With the digital conversion, one would think that television broadcasters have all the technical issues that they need for 2009. But the FCC’s recent adoption of its “White Spaces” order, authorizing the operation of unlicensed wireless devices on the TV channels, insures that there will be other issues to watch. The White Spaces decision will likely be appealed. While the appeal is going on, the FCC will have to work on the details of the order’s implementation, including approving operators of the database that is supposed to list all the stations that the new wireless devices will have to protect, as well as “type accepting” the devices themselves, essentially certifying that the devices can do what their backers claim – knowing where they are through the use of geolocation technology, “sniffing” out signals to protect, and communicating with the database to avoid interference with local television, land mobile radio, and wireless microphone signals.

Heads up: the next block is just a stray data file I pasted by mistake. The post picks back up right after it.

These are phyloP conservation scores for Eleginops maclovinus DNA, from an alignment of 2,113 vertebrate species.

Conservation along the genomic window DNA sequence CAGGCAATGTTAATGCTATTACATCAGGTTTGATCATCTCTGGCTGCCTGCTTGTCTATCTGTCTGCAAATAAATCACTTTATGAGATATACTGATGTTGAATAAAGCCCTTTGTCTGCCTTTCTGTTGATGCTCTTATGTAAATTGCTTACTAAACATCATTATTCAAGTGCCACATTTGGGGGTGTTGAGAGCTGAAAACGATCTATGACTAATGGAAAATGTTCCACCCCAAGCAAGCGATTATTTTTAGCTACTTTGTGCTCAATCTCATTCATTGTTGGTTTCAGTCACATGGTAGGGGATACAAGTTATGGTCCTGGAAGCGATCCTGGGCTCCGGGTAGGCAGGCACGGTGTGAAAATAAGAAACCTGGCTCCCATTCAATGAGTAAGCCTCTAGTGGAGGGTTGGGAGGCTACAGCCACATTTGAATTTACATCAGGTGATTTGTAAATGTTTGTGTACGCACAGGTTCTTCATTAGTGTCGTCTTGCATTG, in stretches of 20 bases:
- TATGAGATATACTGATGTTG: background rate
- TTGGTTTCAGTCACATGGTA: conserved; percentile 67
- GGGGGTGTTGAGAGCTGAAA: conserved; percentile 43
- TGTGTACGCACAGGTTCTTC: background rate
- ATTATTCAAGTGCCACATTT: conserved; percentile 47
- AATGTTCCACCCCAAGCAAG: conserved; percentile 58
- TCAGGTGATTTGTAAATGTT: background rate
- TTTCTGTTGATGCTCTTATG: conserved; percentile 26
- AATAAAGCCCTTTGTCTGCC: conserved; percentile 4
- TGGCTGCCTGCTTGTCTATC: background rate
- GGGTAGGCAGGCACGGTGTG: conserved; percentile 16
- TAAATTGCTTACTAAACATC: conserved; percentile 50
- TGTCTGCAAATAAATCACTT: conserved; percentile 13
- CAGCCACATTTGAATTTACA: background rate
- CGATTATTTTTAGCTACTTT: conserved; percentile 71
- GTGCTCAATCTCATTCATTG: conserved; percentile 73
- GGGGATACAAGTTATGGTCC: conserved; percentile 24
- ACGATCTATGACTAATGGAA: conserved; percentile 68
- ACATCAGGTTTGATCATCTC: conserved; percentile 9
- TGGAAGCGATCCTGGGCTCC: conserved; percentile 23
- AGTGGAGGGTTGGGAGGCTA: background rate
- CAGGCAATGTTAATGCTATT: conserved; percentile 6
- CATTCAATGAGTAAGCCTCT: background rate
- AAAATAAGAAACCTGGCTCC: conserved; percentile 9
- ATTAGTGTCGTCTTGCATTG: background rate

Continue Reading Gazing Into the Crystal Ball – The Outlook for Broadcast Regulation in 2009